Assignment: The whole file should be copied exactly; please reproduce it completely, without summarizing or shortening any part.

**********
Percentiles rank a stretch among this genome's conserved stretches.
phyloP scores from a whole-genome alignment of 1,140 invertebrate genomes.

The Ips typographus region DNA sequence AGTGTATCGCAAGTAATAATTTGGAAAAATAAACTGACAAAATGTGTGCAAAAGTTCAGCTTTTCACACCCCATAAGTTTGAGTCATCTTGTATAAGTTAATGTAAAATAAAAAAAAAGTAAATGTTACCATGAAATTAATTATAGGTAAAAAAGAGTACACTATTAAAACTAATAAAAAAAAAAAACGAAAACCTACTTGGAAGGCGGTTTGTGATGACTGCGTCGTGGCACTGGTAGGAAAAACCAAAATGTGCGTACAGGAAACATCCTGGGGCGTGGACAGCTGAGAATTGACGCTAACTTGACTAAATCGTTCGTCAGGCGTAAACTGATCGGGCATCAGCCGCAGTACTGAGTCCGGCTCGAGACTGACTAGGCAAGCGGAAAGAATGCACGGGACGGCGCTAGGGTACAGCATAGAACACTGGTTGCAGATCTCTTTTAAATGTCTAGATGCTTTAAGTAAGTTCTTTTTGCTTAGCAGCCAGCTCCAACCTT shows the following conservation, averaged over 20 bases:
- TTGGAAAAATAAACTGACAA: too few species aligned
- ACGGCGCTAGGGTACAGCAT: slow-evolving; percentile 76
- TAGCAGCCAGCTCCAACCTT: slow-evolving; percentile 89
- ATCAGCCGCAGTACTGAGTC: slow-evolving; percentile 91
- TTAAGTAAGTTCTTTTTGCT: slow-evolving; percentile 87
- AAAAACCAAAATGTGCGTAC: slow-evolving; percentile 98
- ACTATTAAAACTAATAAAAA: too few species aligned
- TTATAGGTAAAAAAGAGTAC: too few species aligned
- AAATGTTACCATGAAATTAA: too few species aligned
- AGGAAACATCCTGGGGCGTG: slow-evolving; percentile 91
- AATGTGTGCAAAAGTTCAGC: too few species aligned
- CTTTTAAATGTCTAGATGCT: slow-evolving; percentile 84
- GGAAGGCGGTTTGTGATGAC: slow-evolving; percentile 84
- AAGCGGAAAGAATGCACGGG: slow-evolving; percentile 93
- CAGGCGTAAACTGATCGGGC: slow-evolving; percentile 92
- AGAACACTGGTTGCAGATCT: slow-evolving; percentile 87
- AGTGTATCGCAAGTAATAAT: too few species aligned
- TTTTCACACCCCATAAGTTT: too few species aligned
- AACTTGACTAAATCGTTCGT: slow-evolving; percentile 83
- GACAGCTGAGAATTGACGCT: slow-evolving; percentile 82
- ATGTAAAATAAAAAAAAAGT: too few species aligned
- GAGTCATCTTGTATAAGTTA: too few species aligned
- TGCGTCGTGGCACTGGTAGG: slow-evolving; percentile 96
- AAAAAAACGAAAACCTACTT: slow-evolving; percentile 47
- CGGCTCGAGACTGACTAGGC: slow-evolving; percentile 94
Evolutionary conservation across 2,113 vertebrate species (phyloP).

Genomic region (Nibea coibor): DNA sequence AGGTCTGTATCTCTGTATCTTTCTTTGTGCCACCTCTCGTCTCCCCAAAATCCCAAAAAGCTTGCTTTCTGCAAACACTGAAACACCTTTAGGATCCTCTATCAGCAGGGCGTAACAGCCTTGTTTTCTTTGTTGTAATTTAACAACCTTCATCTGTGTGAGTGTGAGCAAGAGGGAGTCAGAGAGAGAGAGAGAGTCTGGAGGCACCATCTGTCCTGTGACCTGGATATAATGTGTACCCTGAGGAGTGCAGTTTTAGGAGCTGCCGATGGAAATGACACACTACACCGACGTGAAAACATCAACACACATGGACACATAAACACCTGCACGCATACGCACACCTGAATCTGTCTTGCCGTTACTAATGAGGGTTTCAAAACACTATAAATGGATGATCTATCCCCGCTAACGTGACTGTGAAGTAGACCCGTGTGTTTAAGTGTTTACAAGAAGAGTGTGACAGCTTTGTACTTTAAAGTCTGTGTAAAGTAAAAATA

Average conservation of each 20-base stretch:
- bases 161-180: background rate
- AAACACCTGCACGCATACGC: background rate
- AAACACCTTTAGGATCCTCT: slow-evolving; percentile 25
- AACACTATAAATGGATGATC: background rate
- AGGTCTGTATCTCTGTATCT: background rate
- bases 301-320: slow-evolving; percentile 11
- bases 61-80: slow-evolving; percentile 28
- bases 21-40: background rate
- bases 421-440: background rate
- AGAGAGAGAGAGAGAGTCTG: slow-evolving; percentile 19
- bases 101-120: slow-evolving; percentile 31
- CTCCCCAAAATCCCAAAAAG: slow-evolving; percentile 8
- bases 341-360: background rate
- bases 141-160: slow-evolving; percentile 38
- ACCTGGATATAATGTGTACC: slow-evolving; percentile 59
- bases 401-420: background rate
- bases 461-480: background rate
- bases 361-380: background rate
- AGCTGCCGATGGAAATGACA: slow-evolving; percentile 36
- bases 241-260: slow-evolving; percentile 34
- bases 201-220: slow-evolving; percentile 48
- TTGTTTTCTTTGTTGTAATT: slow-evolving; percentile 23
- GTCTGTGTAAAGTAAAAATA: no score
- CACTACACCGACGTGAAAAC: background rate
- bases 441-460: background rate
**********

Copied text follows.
Percentiles rank a stretch among this genome's conserved stretches.
phyloP scores from a whole-genome alignment of 1,140 invertebrate genomes.

The Ips typographus region DNA sequence AGTGTATCGCAAGTAATAATTTGGAAAAATAAACTGACAAAATGTGTGCAAAAGTTCAGCTTTTCACACCCCATAAGTTTGAGTCATCTTGTATAAGTTAATGTAAAATAAAAAAAAAGTAAATGTTACCATGAAATTAATTATAGGTAAAAAAGAGTACACTATTAAAACTAATAAAAAAAAAAAACGAAAACCTACTTGGAAGGCGGTTTGTGATGACTGCGTCGTGGCACTGGTAGGAAAAACCAAAATGTGCGTACAGGAAACATCCTGGGGCGTGGACAGCTGAGAATTGACGCTAACTTGACTAAATCGTTCGTCAGGCGTAAACTGATCGGGCATCAGCCGCAGTACTGAGTCCGGCTCGAGACTGACTAGGCAAGCGGAAAGAATGCACGGGACGGCGCTAGGGTACAGCATAGAACACTGGTTGCAGATCTCTTTTAAATGTCTAGATGCTTTAAGTAAGTTCTTTTTGCTTAGCAGCCAGCTCCAACCTT shows the following conservation, averaged over 20 bases:
- TTGGAAAAATAAACTGACAA: too few species aligned
- ACGGCGCTAGGGTACAGCAT: slow-evolving; percentile 76
- TAGCAGCCAGCTCCAACCTT: slow-evolving; percentile 89
- ATCAGCCGCAGTACTGAGTC: slow-evolving; percentile 91
- TTAAGTAAGTTCTTTTTGCT: slow-evolving; percentile 87
- AAAAACCAAAATGTGCGTAC: slow-evolving; percentile 98
- ACTATTAAAACTAATAAAAA: too few species aligned
- TTATAGGTAAAAAAGAGTAC: too few species aligned
- AAATGTTACCATGAAATTAA: too few species aligned
- AGGAAACATCCTGGGGCGTG: slow-evolving; percentile 91
- AATGTGTGCAAAAGTTCAGC: too few species aligned
- CTTTTAAATGTCTAGATGCT: slow-evolving; percentile 84
- GGAAGGCGGTTTGTGATGAC: slow-evolving; percentile 84
- AAGCGGAAAGAATGCACGGG: slow-evolving; percentile 93
- CAGGCGTAAACTGATCGGGC: slow-evolving; percentile 92
- AGAACACTGGTTGCAGATCT: slow-evolving; percentile 87
- AGTGTATCGCAAGTAATAAT: too few species aligned
- TTTTCACACCCCATAAGTTT: too few species aligned
- AACTTGACTAAATCGTTCGT: slow-evolving; percentile 83
- GACAGCTGAGAATTGACGCT: slow-evolving; percentile 82
- ATGTAAAATAAAAAAAAAGT: too few species aligned
- GAGTCATCTTGTATAAGTTA: too few species aligned
- TGCGTCGTGGCACTGGTAGG: slow-evolving; percentile 96
- AAAAAAACGAAAACCTACTT: slow-evolving; percentile 47
- CGGCTCGAGACTGACTAGGC: slow-evolving; percentile 94
Evolutionary conservation across 2,113 vertebrate species (phyloP).

Genomic region (Nibea coibor): DNA sequence AGGTCTGTATCTCTGTATCTTTCTTTGTGCCACCTCTCGTCTCCCCAAAATCCCAAAAAGCTTGCTTTCTGCAAACACTGAAACACCTTTAGGATCCTCTATCAGCAGGGCGTAACAGCCTTGTTTTCTTTGTTGTAATTTAACAACCTTCATCTGTGTGAGTGTGAGCAAGAGGGAGTCAGAGAGAGAGAGAGAGTCTGGAGGCACCATCTGTCCTGTGACCTGGATATAATGTGTACCCTGAGGAGTGCAGTTTTAGGAGCTGCCGATGGAAATGACACACTACACCGACGTGAAAACATCAACACACATGGACACATAAACACCTGCACGCATACGCACACCTGAATCTGTCTTGCCGTTACTAATGAGGGTTTCAAAACACTATAAATGGATGATCTATCCCCGCTAACGTGACTGTGAAGTAGACCCGTGTGTTTAAGTGTTTACAAGAAGAGTGTGACAGCTTTGTACTTTAAAGTCTGTGTAAAGTAAAAATA

Average conservation of each 20-base stretch:
- bases 161-180: background rate
- AAACACCTGCACGCATACGC: background rate
- AAACACCTTTAGGATCCTCT: slow-evolving; percentile 25
- AACACTATAAATGGATGATC: background rate
- AGGTCTGTATCTCTGTATCT: background rate
- bases 301-320: slow-evolving; percentile 11
- bases 61-80: slow-evolving; percentile 28
- bases 21-40: background rate
- bases 421-440: background rate
- AGAGAGAGAGAGAGAGTCTG: slow-evolving; percentile 19
- bases 101-120: slow-evolving; percentile 31
- CTCCCCAAAATCCCAAAAAG: slow-evolving; percentile 8
- bases 341-360: background rate
- bases 141-160: slow-evolving; percentile 38
- ACCTGGATATAATGTGTACC: slow-evolving; percentile 59
- bases 401-420: background rate
- bases 461-480: background rate
- bases 361-380: background rate
- AGCTGCCGATGGAAATGACA: slow-evolving; percentile 36
- bases 241-260: slow-evolving; percentile 34
- bases 201-220: slow-evolving; percentile 48
- TTGTTTTCTTTGTTGTAATT: slow-evolving; percentile 23
- GTCTGTGTAAAGTAAAAATA: no score
- CACTACACCGACGTGAAAAC: background rate
- bases 441-460: background rate